Austria far right freezes out coalition in presidency race
Updated: 2016-04-26 14:58
Presidential candidate Norbert Hofer (R) and head of the Austrian Freedom party Heinz-Christian Strache (L) react at the party headquarter in Vienna, Austria, April 24, 2016. [Photo/Agencies]
"Food for thought"
Around 70 percent of eligible voters cast their ballots, a big turnout compared with around 50 percent six years ago when Social Democrat Heinz Fischer, now 77, was elected for his second term. He could not run for a third term.
Peter McDonald, general secretary of co-ruling People's Party acknowledged the scale of the defeat after coming in fifth in the poll with just 11.2 percent of the vote.
"We have experienced a landslide that should give the entire political center food for thought," he said.
The social democratic Chancellor Werner Faymann, whose party ranked fourth, said the outcome was a clear warning to the government to work harder and cooperate better.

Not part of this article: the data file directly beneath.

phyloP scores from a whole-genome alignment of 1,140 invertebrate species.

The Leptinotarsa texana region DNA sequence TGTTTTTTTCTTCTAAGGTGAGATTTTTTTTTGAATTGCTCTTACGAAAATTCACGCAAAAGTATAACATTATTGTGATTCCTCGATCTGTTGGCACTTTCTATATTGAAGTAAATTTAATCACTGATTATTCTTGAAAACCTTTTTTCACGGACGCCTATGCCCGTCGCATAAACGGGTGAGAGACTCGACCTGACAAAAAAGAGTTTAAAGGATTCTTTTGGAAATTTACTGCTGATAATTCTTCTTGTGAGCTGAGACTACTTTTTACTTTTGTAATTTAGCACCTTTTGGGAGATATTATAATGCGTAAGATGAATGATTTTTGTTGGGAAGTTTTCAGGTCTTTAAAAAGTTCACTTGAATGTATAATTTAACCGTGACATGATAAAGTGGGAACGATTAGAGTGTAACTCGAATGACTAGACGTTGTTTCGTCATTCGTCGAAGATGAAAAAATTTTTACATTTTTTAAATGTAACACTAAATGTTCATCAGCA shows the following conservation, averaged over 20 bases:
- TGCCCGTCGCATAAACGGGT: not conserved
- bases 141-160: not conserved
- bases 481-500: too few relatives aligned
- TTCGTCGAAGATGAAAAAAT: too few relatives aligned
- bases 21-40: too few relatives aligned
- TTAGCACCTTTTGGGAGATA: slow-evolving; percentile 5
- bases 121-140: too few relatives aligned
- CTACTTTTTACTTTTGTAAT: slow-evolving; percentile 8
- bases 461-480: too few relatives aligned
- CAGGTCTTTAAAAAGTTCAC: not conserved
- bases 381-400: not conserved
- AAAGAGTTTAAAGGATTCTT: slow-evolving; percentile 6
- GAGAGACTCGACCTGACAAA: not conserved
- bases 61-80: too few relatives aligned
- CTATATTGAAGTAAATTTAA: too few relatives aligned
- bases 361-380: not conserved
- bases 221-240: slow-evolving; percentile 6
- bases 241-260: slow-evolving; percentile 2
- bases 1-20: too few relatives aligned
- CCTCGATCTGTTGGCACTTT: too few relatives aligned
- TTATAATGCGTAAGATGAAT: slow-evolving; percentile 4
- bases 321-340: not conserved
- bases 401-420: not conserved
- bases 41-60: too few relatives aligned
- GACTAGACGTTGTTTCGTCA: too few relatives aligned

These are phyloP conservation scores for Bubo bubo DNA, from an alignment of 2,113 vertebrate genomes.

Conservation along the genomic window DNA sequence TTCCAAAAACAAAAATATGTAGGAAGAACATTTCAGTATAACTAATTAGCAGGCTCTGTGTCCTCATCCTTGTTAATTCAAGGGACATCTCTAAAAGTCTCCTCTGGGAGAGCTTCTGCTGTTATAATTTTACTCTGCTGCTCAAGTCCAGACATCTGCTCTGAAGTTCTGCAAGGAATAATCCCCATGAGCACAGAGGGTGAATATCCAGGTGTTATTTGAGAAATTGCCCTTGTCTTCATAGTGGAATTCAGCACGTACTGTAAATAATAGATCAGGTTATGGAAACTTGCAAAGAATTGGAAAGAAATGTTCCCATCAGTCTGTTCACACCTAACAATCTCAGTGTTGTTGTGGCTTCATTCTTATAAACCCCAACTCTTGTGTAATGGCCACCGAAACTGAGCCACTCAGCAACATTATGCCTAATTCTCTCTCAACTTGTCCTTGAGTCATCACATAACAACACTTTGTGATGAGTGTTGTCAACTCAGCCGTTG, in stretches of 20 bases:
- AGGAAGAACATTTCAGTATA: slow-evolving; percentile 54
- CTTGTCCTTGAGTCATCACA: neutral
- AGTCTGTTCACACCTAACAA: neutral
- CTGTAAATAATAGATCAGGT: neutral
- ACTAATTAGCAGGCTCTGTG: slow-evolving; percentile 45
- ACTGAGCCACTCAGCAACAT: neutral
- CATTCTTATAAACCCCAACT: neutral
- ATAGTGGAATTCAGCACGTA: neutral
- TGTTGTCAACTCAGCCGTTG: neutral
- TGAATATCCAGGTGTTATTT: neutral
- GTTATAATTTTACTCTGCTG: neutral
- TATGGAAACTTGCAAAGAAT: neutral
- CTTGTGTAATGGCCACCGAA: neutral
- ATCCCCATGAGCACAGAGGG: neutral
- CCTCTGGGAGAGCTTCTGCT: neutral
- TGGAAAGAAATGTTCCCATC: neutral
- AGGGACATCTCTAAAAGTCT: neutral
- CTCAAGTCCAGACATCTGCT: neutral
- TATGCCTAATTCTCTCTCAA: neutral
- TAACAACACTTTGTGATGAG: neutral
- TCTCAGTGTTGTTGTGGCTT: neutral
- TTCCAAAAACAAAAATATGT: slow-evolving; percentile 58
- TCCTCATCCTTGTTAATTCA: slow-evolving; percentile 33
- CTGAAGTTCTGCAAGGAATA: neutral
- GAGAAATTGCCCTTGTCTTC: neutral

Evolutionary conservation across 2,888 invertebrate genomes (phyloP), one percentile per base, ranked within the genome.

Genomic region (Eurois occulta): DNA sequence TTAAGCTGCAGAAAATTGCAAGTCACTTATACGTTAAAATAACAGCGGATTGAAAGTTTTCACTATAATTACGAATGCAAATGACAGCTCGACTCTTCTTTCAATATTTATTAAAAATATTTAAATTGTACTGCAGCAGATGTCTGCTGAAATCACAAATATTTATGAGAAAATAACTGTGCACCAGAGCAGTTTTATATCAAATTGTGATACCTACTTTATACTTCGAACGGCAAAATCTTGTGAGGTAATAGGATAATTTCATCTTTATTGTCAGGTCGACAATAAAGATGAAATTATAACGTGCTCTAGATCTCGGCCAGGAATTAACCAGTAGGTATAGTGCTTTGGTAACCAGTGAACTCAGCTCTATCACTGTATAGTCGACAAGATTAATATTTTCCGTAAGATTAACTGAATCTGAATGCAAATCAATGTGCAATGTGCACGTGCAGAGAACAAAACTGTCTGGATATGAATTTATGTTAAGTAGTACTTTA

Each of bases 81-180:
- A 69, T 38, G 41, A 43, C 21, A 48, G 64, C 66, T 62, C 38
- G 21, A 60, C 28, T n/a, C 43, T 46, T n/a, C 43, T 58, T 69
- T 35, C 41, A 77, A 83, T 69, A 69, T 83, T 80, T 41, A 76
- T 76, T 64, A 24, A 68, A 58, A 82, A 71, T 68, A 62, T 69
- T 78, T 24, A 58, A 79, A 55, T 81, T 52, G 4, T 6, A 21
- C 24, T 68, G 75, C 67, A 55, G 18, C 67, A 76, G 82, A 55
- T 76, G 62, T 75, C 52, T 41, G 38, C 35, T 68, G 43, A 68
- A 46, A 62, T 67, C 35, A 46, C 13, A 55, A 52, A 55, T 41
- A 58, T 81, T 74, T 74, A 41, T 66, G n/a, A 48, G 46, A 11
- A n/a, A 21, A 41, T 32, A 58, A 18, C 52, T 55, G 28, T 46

Should Hofer get the top job, he could push to bring forward a parliamentary election due to take place in 2018 as support for his party has been growing.
Polls show the Freedom Party above 30 percent, while the coalition parties would struggle to get a combined majority.
Showing the far right's growing confidence in Europe, Marine Le Pen, leader of France's National Front, hailed a "beautiful result", writing on Twitter: "Bravo to the Austrian people".
Both the candidates that made it through to the run-off had taken aim at the government over its handling of the migrant crisis. Van der Bellen criticised the government for being too harsh in its treatment of asylum applicants, while Hofer says it has been too soft.
"It could hardly be any more dramatic," said political consultant Thomas Hofer, adding that he thought Van der Bellen would face a difficult task to win the run-off with the gap between him and Hofer.
Neither Faymann nor Vice Chancellor Reinhold Mitterlehner from the People's Party said they would make any recommendation for the run-off. Voters should decide independently, they said.
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